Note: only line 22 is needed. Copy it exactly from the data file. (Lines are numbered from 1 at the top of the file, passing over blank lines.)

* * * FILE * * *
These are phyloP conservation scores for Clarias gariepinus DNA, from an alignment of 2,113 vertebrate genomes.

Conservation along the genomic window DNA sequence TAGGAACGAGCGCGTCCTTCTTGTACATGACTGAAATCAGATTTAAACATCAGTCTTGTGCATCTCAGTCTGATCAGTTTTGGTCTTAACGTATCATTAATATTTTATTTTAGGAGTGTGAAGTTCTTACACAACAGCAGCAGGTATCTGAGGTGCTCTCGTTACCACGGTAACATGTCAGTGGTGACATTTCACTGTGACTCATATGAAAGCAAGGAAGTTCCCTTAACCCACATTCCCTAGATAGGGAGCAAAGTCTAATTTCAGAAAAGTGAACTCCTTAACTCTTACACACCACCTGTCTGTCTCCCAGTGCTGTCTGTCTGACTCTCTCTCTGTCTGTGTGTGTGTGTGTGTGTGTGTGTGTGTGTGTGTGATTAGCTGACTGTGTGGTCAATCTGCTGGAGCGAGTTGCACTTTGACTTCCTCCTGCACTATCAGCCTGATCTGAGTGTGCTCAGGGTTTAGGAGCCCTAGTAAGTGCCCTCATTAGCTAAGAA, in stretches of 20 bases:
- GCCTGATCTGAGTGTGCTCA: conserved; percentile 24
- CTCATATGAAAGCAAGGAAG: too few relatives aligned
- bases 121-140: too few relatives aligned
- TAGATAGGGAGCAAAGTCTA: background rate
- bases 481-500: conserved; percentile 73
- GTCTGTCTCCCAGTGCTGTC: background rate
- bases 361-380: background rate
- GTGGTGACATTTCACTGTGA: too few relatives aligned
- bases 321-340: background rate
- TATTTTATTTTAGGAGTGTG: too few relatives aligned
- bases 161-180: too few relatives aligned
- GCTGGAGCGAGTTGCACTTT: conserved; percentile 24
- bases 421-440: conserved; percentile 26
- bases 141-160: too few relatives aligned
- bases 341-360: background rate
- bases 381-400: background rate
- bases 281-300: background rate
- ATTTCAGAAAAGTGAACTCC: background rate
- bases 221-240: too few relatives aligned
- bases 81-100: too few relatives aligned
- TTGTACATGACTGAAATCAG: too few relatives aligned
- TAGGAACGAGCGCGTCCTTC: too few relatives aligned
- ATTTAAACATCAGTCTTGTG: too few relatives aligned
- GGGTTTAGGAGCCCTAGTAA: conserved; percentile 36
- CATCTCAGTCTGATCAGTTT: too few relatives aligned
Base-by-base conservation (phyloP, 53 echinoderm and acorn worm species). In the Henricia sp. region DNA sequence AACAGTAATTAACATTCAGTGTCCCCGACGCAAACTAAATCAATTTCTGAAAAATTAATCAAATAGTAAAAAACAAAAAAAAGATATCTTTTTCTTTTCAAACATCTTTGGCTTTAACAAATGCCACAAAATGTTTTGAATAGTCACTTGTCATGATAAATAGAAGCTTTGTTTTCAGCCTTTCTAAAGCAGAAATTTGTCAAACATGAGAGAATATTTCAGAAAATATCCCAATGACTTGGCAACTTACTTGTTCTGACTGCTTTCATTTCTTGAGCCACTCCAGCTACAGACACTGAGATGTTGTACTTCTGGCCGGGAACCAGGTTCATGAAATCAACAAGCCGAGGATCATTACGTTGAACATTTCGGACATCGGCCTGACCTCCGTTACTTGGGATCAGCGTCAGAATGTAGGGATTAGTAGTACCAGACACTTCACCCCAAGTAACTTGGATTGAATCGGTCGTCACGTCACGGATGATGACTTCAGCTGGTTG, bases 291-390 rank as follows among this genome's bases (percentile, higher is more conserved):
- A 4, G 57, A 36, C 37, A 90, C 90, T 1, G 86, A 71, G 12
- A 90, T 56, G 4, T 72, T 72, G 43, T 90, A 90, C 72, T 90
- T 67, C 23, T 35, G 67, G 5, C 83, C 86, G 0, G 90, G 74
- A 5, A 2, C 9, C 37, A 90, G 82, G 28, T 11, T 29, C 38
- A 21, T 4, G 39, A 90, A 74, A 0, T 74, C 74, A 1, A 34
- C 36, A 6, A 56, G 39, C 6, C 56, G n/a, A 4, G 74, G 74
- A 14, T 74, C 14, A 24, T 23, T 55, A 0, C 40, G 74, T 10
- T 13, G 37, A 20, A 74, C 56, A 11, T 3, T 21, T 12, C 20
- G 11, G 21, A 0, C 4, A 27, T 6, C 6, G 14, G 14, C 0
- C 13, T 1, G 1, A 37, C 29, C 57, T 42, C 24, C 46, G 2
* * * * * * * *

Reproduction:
- bases 81-100: too few relatives aligned